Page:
george hancock stefanA couple of years ago, a church member asked me if I get annoyed that around the Easter season at least one of the well-known weekly magazines tries to prove that the resurrection of the Lord Jesus Christ did not take place.  New evidence is presented in the article and people are asked to look at it and come to their conclusions.  In the majority of cases, the main writer seems to lean towards disbelief.

Nevertheless, in all forums– books, TV, Internet, and lecture halls, there should be freedom to discuss every religious aspect as well as our cherished political, economical, social, and scientific belief and conclusions.  Life after death is one of those issues that has wide receptivity, even among people who do not consider themselves religious, because people are uneasy with the finality or the shortness of human life here on earth.  What we believe about Jesus Christ and his audacious statements on the pages of the New Testament must be tested, as well as the statements that Mohammed and Buddha made about themselves.

C. S. Lewis, the well-known British apologist, looked at the claims of Jesus and concluded with three possibilities - Jesus was delusional, Jesus was a masterful liar/manipulator, or He was indeed who He claimed to be – namely the Son of God.  A person should be allowed to make these conclusions and decide for oneself.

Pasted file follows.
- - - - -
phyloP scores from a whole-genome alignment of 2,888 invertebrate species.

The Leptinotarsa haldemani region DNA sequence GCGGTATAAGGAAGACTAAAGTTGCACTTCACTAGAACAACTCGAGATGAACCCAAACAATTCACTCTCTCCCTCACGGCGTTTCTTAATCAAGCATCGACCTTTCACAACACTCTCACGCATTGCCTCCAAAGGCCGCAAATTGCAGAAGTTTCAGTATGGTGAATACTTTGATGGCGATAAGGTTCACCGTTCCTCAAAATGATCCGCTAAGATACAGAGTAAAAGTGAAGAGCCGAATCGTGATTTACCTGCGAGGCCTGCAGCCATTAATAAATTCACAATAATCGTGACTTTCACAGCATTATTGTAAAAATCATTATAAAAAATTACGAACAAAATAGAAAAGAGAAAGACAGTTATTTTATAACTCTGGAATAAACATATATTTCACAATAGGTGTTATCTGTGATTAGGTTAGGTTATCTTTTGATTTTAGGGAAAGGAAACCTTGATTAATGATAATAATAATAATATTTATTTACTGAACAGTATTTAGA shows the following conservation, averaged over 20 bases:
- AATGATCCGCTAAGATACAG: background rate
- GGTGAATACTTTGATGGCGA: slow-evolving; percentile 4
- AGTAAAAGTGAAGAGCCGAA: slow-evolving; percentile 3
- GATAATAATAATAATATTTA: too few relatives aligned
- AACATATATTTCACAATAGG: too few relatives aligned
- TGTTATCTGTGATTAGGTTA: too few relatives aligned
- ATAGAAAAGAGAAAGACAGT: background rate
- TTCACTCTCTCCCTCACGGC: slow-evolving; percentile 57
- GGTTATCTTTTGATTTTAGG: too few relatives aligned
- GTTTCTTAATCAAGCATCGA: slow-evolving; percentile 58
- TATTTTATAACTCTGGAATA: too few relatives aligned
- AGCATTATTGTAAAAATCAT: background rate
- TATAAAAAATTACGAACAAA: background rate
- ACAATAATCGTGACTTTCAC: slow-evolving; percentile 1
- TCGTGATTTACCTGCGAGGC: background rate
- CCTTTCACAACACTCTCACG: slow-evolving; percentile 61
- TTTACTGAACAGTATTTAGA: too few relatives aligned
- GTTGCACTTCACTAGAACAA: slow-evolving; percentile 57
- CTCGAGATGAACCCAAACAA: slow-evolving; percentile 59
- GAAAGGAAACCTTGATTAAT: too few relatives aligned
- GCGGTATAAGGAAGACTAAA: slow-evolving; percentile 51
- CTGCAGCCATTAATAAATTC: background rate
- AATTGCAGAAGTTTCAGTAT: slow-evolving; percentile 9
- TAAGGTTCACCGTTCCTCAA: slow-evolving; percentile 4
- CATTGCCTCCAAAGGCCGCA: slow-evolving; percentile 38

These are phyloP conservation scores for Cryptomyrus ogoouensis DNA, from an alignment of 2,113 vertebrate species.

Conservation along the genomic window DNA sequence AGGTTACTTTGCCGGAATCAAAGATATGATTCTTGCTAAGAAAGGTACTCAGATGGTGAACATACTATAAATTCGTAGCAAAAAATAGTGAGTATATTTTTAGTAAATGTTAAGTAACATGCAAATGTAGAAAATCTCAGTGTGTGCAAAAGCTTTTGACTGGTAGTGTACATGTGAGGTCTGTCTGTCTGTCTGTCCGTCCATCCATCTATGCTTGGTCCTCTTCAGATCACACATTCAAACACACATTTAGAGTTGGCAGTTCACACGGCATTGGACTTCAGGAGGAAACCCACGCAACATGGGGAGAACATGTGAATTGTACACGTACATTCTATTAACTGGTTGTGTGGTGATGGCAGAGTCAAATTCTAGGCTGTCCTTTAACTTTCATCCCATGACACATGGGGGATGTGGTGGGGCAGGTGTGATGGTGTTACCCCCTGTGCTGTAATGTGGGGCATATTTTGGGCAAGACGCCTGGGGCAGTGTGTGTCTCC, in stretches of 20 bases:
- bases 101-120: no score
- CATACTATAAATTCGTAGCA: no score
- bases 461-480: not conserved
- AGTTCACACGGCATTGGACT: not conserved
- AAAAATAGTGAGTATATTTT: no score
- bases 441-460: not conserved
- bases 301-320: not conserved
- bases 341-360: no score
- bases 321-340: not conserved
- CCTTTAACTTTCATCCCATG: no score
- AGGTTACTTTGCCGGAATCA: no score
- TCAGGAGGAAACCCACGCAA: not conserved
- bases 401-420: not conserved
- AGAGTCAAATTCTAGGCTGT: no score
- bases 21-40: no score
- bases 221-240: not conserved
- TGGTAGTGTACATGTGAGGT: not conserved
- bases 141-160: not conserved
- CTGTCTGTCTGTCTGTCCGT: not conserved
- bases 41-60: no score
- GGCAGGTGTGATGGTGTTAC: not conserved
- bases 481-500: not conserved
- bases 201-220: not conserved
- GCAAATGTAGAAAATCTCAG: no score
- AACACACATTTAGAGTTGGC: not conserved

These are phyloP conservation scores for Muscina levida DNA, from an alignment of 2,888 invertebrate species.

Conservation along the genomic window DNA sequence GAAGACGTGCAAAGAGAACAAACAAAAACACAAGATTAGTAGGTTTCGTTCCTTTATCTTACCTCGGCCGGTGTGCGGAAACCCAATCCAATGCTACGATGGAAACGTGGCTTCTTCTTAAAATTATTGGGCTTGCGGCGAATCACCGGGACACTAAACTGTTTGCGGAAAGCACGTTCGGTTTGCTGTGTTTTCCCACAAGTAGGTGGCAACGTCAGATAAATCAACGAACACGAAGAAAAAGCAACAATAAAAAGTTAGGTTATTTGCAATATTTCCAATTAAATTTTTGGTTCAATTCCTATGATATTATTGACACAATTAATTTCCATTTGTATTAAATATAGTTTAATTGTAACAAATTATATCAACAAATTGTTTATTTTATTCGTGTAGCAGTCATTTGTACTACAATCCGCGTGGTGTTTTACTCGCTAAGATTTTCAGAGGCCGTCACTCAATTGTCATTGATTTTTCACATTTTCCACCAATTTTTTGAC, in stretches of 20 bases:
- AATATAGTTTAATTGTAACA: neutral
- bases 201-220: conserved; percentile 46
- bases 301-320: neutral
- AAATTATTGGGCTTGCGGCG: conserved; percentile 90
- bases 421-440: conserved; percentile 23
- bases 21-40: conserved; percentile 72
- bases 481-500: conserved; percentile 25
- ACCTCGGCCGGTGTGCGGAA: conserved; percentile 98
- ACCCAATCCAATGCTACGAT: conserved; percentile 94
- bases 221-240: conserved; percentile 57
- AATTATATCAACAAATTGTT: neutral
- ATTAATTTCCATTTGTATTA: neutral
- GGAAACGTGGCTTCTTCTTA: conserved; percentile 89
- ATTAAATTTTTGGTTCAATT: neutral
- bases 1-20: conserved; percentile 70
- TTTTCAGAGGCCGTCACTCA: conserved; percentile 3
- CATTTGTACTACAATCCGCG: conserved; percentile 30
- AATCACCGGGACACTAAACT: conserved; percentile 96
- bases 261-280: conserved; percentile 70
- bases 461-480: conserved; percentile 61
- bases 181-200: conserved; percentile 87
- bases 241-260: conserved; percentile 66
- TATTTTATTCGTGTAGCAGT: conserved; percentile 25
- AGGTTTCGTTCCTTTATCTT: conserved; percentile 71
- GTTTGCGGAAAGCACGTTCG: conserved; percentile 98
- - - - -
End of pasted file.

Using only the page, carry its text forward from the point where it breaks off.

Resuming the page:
One of the Baptist leaders, Dr, Walter Shurden, wrote a book entitled: The Four Fragile Freedoms (The four freedoms being religious freedom, church freedom, biblical freedom, and soul freedom). I assign this book in my denominational class because it is important for us to be able to promote those fragile freedoms in our congregations.

I find that there are three ways in which these fragile freedoms are decreasing: they are mocked, they are shouted against, and they are eliminated. 

In an open forum, we should be allowed to discuss any unpopular or absurd position without mocking it.  We may disagree completely and even conclude that this particular position is completely absurd, but still retain that British reserve, “My honorable opponent holds this view”.  I want to honor you as a person, while disagreeing with your position.

What I find even more disturbing is when people who proclaim that they are a part of the intellectual stratosphere seek to close discussions by disturbing the meetings and shouting their opposition.  Outside protests and dissemination of opposing views is always welcome, but disrupting meetings is not. 

The last item that I find puzzling is when certain people biasedly decide to close the market of ideas to one group and advantage the other.  The public forum should neither be anti-religious, nor favor one religion over another. 

I greatly enjoy the freedom of the pulpit.  As a pastor, I am free either to follow a liturgical calendar or choose my sermonic texts from whatever section of the Bible I want.  As a Christian preacher, I have the freedom to proclaim the uniqueness of Jesus Christ, his full divinity and humanity, but I also want to allow the liberty for anyone to disagree with me.   In fact, I find that the more I participate in discussions and debates, the more robust my faith becomes because it forces me to evaluate all the premises on which I build my faith.